By Bryan Clark
Facebook is again at the center of a privacy controversy after revealing today that it had been inadvertently sharing private posts publicly for some 14 million users.
When attempting to test a feature on users’ profiles, developers introduced a bug that exposed the posts of some individuals who thought they were posting privately, Facebook revealed.
The company told TechCrunch the glitch happened while testing a new “featured items” option on profiles that allows users to highlight photos and other content.
In new accounts, and most others, posts are public by default. Every Facebook user, though, has the ability to change these settings to post privately, to just friends, or to exclude certain people from seeing it.
According to CNN, who first broke the story, a bug caused the company to ignore these settings for millions of users for four days last month.
Introduced on May 18, the bug was first addressed on May 22, a fix that changed every affected post to private, even if the user had originally intended to post it publicly.
A second update was issue May 27, which Facebook claims fully corrects the previous issue.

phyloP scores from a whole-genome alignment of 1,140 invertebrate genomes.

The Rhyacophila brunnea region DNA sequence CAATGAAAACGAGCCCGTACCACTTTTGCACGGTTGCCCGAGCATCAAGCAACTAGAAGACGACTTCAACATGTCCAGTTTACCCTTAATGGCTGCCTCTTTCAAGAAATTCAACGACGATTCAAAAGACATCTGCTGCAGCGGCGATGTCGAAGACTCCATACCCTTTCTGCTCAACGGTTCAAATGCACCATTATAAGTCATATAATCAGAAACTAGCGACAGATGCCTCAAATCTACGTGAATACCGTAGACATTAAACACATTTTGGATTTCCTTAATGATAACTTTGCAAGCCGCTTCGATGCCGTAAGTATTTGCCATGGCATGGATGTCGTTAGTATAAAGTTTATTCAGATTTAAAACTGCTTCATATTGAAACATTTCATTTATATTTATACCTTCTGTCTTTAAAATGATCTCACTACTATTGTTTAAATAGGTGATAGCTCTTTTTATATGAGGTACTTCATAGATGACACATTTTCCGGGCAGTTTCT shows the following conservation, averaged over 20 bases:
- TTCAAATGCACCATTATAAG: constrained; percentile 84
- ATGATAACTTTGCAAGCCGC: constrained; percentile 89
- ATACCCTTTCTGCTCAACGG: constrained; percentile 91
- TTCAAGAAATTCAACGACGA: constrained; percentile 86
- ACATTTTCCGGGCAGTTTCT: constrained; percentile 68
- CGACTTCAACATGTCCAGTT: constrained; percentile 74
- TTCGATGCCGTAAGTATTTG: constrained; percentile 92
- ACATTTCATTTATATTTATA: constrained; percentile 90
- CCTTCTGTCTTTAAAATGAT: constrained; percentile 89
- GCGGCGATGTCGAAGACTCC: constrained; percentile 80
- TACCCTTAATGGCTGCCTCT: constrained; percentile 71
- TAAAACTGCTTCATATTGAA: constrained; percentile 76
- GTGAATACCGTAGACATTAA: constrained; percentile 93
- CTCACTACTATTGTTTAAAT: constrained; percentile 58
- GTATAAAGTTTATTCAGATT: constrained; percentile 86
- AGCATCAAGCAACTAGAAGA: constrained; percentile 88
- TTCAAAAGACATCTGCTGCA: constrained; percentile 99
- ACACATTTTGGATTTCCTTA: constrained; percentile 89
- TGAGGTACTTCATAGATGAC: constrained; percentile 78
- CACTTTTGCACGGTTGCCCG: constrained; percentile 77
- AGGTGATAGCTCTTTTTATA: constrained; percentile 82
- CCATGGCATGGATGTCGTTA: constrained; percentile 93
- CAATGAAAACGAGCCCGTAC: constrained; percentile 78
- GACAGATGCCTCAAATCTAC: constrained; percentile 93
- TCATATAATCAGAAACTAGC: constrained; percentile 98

Starting today, affected users will begin seeing messages from Facebook that encourage them to “Please Review Your Posts.” These prompts will include a link to what may have been shared during the period before the bug was fixed by Facebook.
For Facebook, this is just the latest in a series of security issues that have plagued the company since the beginning of the year.
In its most recent trouble, the company revealed it had been sharing data with partners in China, which happens to be the last country most privacy-conscious users would want to share data with.
This follows scandals ranging from its moving of over a billion users’ data to avoid potential fines under new GDPR regulations, the misuse of data by Cambridge Analytica, an active lawsuit over political ads in Washington, and the as yet unresolved role the company played in allowing Russian operatives to hijack the 2016 US Presidential Election.
But don’t cry for Facebook, if recent history has proven anything, it’s that the company is incredibly resilient. It took all of a month from the time the Cambridge Analytica story broke to the time its stock reached new record highs.
Bryan Clark is The Next Web’s US Editor and primarily covers Google and Apple.
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